The shocking figure, released by the Irish Passport Office, shows that despite the relatively low incidence of passport theft and crime, there is a serious problem with Irish people losing their passports, which is generally accepted as one’s most important document.

The Department of Foreign Affairs has called the figure “a real concern” and has outlined its desire to see the situation urgently addressed.

There is also an equally shocking level of stolen passports, which is often tied to identity theft. So far this year over 2,188 passports were reported as stolen and Interpol, the international police force, issues over 30 advisories a day related to passport theft.

Commenting on the missing passports, Foreign Affairs Minister Micheal Martin said the percentage of Irish documents lost and stolen is "in line with other countries, including the United Kingdom".

He noted: "Individual citizens are primarily responsible for the safekeeping of their own passports.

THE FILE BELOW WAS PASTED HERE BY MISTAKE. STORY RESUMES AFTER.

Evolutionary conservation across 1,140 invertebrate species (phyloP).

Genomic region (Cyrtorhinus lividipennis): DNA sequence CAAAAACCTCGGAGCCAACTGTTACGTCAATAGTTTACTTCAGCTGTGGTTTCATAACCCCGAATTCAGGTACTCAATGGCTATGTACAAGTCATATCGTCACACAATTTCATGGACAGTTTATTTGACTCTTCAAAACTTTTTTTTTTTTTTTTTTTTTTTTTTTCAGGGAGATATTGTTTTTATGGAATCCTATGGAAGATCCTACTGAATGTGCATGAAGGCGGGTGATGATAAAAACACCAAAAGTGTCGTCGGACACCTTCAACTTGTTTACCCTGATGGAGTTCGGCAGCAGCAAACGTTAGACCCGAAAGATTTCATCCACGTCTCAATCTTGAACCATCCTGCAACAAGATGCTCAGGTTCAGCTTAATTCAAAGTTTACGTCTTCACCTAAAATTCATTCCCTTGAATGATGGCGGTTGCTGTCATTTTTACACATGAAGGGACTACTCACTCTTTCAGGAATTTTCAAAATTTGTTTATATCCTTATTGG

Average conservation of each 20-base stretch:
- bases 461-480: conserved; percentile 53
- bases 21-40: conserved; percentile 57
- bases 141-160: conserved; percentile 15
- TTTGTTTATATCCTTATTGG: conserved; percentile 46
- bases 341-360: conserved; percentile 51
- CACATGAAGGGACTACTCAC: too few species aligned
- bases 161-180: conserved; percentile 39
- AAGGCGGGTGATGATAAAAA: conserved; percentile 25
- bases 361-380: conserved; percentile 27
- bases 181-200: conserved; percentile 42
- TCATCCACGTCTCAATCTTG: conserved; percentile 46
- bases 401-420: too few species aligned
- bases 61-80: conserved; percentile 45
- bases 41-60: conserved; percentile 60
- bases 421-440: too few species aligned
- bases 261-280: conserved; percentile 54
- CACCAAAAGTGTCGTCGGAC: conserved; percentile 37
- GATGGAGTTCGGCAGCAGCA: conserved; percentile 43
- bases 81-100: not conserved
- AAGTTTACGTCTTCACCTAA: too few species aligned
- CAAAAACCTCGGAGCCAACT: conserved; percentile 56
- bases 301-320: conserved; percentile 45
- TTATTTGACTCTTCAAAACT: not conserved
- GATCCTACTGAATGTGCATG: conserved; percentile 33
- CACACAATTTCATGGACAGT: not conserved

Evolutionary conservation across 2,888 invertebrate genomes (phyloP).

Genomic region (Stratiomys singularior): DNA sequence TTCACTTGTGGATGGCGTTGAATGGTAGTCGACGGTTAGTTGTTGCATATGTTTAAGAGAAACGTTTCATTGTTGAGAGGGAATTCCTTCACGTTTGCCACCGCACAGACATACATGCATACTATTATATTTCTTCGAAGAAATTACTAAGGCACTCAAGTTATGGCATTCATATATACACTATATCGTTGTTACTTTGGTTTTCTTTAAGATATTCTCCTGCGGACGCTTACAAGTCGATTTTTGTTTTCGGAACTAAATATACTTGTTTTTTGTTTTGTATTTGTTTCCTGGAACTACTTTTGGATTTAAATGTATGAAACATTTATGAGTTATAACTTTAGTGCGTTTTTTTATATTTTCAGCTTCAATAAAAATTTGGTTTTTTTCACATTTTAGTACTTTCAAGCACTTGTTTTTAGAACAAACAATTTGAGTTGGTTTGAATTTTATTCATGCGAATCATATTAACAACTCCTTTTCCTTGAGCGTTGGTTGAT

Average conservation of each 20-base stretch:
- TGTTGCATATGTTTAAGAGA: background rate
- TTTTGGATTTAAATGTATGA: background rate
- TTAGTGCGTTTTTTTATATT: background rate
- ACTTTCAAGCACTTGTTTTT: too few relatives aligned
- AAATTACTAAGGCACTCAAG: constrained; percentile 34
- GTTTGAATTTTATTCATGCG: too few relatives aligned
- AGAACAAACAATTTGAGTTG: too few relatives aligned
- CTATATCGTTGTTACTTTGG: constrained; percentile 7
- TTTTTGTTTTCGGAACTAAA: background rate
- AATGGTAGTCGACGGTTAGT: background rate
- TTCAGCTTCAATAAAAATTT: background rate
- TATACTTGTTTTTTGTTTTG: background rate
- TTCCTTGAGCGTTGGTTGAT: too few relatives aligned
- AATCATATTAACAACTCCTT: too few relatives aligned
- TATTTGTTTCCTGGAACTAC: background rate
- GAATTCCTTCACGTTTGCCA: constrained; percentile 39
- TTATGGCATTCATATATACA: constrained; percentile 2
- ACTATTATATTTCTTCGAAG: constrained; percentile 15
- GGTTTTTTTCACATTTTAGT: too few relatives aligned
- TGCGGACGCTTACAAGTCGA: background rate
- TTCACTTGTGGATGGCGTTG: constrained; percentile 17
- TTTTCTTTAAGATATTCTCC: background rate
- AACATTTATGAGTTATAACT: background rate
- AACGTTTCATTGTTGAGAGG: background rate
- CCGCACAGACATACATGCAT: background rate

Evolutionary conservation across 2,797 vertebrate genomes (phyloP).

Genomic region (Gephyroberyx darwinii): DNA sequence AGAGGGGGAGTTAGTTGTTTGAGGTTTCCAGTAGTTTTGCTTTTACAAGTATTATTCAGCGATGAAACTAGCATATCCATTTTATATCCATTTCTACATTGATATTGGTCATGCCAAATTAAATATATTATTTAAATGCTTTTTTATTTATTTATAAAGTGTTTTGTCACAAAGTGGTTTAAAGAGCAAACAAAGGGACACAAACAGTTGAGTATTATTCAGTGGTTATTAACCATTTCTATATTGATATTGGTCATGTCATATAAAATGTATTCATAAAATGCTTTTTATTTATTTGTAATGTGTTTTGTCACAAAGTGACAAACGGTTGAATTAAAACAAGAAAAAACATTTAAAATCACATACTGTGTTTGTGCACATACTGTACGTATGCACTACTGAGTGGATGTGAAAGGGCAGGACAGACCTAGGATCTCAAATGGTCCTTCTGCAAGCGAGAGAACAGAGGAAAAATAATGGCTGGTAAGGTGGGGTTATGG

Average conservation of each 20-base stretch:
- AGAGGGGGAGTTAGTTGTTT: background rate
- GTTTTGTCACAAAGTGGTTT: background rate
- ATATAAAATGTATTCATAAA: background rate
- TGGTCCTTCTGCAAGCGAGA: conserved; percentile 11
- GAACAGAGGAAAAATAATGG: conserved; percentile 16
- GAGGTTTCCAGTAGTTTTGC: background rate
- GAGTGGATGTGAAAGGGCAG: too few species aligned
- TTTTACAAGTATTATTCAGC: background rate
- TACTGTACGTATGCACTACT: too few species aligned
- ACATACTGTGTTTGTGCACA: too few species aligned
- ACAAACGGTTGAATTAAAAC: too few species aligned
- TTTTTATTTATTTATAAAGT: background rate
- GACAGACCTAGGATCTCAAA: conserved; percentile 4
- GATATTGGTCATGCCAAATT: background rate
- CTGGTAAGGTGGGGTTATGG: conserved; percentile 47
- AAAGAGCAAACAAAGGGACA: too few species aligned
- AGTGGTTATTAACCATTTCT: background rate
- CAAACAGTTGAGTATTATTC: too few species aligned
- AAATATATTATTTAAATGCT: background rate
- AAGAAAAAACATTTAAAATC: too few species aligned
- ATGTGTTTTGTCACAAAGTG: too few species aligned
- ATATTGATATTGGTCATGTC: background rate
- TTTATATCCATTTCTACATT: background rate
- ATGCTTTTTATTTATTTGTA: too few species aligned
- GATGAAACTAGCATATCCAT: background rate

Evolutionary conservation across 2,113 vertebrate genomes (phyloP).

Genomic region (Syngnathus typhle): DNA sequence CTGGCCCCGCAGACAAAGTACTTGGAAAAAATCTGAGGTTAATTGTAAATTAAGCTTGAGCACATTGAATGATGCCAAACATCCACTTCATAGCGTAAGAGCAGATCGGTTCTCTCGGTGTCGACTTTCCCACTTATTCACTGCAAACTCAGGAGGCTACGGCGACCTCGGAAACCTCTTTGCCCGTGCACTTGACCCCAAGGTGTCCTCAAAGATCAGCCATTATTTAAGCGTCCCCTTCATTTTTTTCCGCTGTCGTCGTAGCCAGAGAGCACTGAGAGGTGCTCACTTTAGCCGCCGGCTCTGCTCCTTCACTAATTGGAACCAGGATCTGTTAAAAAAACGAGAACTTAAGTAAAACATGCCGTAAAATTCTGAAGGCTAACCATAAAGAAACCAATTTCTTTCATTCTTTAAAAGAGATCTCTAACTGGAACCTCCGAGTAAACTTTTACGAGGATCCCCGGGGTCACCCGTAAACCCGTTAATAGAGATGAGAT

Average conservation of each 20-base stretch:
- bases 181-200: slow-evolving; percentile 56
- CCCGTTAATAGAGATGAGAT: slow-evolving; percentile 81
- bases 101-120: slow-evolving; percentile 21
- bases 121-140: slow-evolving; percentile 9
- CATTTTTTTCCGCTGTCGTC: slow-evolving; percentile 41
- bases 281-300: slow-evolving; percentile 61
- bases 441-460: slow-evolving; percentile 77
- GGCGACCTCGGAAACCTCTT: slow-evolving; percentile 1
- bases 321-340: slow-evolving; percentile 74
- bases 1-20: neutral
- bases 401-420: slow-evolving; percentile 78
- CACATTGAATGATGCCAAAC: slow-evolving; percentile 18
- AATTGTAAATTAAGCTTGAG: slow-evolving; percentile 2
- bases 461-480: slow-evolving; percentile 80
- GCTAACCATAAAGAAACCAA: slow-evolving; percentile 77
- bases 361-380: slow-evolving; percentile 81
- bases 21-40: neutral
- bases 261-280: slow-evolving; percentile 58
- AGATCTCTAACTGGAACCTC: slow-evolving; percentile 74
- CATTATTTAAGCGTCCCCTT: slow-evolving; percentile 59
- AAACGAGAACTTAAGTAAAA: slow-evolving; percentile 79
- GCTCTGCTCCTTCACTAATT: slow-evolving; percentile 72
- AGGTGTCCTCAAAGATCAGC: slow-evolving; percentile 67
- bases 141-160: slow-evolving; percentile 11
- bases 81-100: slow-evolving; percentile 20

"In this regard the department is constantly urging that passports should always be kept in a secure place and that citizens take particular care of the document when travelling."

Last year’s tally ran to 34,622 lost passports, which represents almost six percent of passports issued during the year, or over one in 20. This year’s figures suggest that the tally will be much the same - if not greater - by December.

Once a passport is reported lost, this information is relayed to Interpol through the gardai.

The information is then transmitted to police forces and border control officers worldwide.

"The department strongly advises that citizens notify the Passport Service of any lost passport at the earliest opportunity," said Mr Martin.

If that happens any individual who attempts to travel on a lost or stolen passport runs a massive risk of being stopped at border control points.